PHE study shows that bacteria with the NDM resistance mechanism are only susceptible to 1 antibiotic with limited response to 3 others.
Bacteria with the New Delhi metallo-beta-lactamase or NDM enzyme remain susceptible to only one antibiotic known as colistin with only limited susceptibility to 3 others a study by Public Health England (PHE) has found. This means that infections caused by bacteria with this mechanism are very hard to treat.
This paper is published online in the Journal of Antimicrobial Chemotherapy.
The study reports on one of the largest collections of NDM isolates outside of the Indian subcontinent and analysed 326 bacterial isolates from 250 patients collected over 5 and a half years.
Most NDM-positive bacteria were resistant to all the carbapenem antibiotics tested. These are viewed as antibiotics of ‘last resort’ and limiting the spread of carbapenem-resistant bacteria is of paramount importance. NDM-1 is one of a number of different enzymes (carbapenemases), which can destroy these important medicines making bacteria resistant to most ‘penicillin-like’ antibiotics.
Another key group of antibiotics in clinical use are called aminoglycosides. But PHE’s results showed that 234 of 306 (76%) of NDM-positive bacteria were also resistant to the 3 aminoglycosides tested (amikacin, gentamicin and tobramycin).
However, about 90% of the isolates were susceptible to colistin. This antibiotic was first developed in the 1950s and was in clinical use up to the 1980s. Because other newer antibiotics took its place widespread resistance has not developed. Unfortunately, as other antibiotics fail and this is used in their place, resistance will develop as this is a process of evolution and cannot be stopped.
Professor Neil Woodford, Head of the Antimicrobial Resistance and Healthcare Associated Infections Reference Unit at PHE, said:
Since it was the first recognised in 2008, the NDM resistance mechanism has spread around the world and into many different types of bacteria, which remain susceptible to very few antibiotics. This shows both the enormous international challenge in tackling antibiotic resistance and the gravity of the situation for treating serious infections.
Some affected UK patients had travel-related risk factors, but cases in the community setting show the potential for these resistant bacteria to spread even further. Everyone can do their bit to reduce the spread of bacteria, including resistant strains, by washing their hands thoroughly after using the toilet.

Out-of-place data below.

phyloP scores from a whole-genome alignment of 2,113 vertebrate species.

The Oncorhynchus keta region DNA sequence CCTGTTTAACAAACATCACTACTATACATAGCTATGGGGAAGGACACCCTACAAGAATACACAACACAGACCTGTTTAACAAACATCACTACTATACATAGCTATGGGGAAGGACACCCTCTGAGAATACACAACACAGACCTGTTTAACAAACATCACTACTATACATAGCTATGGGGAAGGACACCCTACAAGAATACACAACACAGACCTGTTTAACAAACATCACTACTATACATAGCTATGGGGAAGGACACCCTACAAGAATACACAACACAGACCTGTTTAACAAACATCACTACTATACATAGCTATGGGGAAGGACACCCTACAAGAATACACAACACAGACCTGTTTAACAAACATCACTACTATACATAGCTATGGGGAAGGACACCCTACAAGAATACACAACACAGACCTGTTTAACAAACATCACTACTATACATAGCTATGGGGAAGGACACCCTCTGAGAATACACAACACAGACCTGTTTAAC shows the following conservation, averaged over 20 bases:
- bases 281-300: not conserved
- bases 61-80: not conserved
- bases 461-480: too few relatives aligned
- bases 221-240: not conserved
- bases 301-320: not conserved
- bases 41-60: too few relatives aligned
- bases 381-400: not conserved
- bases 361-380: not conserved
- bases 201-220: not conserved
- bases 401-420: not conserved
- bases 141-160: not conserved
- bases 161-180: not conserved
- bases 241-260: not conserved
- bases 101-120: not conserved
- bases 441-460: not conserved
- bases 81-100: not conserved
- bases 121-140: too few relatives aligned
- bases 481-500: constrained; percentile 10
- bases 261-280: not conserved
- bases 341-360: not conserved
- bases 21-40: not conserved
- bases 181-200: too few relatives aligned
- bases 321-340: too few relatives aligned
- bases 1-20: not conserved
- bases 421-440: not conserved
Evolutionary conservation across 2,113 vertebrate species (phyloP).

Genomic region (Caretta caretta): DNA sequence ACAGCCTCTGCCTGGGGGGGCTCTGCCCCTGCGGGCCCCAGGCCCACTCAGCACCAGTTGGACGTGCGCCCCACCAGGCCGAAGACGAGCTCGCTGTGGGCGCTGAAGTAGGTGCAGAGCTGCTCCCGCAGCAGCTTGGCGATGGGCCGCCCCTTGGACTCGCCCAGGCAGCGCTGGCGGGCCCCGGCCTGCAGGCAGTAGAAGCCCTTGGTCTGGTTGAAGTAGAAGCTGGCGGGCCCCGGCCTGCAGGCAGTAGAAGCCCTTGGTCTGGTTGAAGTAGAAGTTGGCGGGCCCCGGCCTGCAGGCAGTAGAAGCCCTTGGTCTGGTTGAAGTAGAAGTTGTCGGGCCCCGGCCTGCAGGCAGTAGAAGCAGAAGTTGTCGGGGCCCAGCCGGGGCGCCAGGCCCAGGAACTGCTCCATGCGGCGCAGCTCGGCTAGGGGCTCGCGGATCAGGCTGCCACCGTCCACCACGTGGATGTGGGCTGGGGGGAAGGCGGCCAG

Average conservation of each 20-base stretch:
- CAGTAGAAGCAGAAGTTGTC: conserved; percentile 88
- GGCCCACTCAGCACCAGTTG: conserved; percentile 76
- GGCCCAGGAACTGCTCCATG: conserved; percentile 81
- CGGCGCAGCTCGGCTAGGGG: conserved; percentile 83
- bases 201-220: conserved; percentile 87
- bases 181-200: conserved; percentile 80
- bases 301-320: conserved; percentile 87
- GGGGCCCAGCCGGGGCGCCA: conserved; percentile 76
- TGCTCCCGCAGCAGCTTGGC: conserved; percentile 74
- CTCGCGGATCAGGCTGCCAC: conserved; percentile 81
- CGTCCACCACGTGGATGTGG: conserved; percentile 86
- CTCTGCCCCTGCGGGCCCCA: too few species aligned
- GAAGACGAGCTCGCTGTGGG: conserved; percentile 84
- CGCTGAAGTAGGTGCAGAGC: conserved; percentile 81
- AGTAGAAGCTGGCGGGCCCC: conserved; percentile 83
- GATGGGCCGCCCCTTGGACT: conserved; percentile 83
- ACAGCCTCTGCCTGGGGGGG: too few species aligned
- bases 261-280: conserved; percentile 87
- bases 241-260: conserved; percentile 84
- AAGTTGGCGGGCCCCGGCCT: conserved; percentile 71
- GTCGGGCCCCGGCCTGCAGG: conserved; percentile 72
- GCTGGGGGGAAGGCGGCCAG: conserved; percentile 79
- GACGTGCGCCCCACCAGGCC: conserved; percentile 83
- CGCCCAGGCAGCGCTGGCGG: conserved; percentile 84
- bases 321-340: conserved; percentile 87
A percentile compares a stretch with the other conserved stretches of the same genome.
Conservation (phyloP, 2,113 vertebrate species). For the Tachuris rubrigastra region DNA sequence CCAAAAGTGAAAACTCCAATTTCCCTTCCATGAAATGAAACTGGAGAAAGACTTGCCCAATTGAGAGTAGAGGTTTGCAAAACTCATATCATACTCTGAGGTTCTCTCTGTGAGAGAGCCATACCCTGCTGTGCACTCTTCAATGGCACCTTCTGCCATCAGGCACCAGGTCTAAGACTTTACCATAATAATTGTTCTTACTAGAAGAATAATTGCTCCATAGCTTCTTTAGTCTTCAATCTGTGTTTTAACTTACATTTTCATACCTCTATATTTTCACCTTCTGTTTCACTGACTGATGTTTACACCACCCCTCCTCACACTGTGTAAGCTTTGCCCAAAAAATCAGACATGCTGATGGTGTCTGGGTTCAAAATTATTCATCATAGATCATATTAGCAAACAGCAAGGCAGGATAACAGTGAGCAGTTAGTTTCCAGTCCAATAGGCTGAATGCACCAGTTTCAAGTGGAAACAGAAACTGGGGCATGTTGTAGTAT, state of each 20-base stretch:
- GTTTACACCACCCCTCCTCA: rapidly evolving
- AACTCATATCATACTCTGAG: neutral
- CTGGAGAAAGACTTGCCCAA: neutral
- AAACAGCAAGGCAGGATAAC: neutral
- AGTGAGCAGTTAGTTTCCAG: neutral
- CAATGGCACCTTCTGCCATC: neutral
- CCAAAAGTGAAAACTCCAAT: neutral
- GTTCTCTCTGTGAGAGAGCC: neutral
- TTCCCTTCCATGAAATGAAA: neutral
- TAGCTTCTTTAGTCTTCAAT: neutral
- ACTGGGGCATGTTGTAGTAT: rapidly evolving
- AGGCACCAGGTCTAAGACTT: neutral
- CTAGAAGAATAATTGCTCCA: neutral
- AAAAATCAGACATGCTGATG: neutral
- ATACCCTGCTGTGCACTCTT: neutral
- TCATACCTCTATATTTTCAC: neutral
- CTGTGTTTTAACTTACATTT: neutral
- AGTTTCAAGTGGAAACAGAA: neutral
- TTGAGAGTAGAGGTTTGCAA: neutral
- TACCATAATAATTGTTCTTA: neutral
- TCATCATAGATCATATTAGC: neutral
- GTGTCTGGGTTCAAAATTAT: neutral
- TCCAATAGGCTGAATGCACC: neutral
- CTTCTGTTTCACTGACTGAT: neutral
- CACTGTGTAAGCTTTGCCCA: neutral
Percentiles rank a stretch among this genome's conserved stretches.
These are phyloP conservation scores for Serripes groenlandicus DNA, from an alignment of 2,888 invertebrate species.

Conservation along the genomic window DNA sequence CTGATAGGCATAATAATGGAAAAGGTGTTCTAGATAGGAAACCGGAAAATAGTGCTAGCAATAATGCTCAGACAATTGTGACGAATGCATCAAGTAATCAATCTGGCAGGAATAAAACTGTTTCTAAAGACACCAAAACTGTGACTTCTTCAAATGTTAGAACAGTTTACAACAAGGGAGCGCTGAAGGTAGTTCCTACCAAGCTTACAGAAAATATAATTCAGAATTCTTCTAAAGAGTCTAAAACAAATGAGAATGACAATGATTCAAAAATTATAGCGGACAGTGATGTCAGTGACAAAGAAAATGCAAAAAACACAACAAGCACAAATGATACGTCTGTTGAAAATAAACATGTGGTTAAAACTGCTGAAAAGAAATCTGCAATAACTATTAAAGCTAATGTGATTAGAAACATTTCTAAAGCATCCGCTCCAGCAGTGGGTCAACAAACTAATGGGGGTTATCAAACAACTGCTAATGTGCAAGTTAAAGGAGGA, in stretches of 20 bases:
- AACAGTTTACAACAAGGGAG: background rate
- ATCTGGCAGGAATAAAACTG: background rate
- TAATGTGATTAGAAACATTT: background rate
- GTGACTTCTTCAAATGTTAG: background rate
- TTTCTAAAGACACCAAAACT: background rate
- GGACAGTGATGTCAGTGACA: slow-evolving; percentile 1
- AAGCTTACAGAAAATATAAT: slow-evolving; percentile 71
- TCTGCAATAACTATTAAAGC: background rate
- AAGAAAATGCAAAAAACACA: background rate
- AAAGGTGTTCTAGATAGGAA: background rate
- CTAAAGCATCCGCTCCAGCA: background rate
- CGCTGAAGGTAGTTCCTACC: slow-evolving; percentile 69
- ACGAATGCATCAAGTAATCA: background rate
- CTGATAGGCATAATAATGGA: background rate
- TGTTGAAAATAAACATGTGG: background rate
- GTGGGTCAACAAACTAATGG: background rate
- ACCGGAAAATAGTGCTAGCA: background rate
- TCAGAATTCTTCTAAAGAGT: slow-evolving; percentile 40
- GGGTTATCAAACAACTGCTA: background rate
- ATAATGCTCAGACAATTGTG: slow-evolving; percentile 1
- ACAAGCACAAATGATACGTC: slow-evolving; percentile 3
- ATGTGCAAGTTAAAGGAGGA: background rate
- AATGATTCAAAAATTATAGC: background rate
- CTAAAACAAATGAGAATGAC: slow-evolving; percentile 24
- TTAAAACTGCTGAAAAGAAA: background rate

Most bacteria with the NDM enzymes were ‘Klebsiella’, followed by ‘E. coli’. Most of us carry these bacteria harmlessly in our guts, but they can cause infections if they get into the bloodstream or urinary tract. There are a number of different resistance mechanisms and these make treatment much harder.
These gut bacteria can spread between people by the faecal-oral route, where the microscopic bacteria are transferred from the hands to the mouth. This can occur, for example, when people do not wash their hands properly after using the toilet.
NDM was first identified in the UK in 2008 in a patient who had travelled to the Indian subcontinent and had been hospitalised. Since then a number of other cases have had contact with travel to that area and had contact with healthcare although there are other cases with no documented travel history.
Information about travel history was known for only 101 of 250 (40%) of the cases. Of these, 53 of 101 (52%) had documented contact with healthcare services or travel to the Indian subcontinent, which is a recognised risk factor for acquisition of NDM bacteria, but 41% had no history of overseas travel. The remaining 7 had been to a number of other different countries.
Professor Anthony Kessel, Director of Public Health Strategy at PHE, said:
The results of this study are a stark reminder of the issue that we are facing with the growing problem of antibiotic resistance. Having only one antibiotic available for treating patients with this resistance mechanism and limited effectiveness with a further 3 represents a great challenge for the future of healthcare as we know it.
PHE has a comprehensive programme of work to tackle antibiotic resistance that contributes to the new cross-government national strategy. We are actively working with our stakeholders to address the issue of resistance head on as this is one of the most pressing healthcare issues of our time.
Notes to Editors
- The paper can be found from the JAC website
- This resistance mechanism was first seen in a patient who had travelled to New Delhi and had been hospitalised where they first started showing symptoms. It is thought to have been circulating in India since 2006 to 2007 and was described in a scientific paper in 2009.
- In addition to the Indian subcontinent, another epicentre of NDM is suspected in the Balkans.
- The first known UK isolate with an NDM enzyme was identified in 2008 and was from an ‘E.coli’ isolate from a hospitalised female with a history of travel to India.
- The data showed that most UK cases were sporadic, with very few linked cases or outbreaks in the hospital setting, which shows the success of laboratory detection strategies and infection prevention and control procedures carried out by hospital staff.
- More information about PHE’s 5-year strategy.
- Public Health England’s mission is to protect and improve the nation’s health and to address inequalities through working with national and local government, the NHS, industry and the voluntary and community sector. PHE is an operationally autonomous executive agency of the Department of Health.
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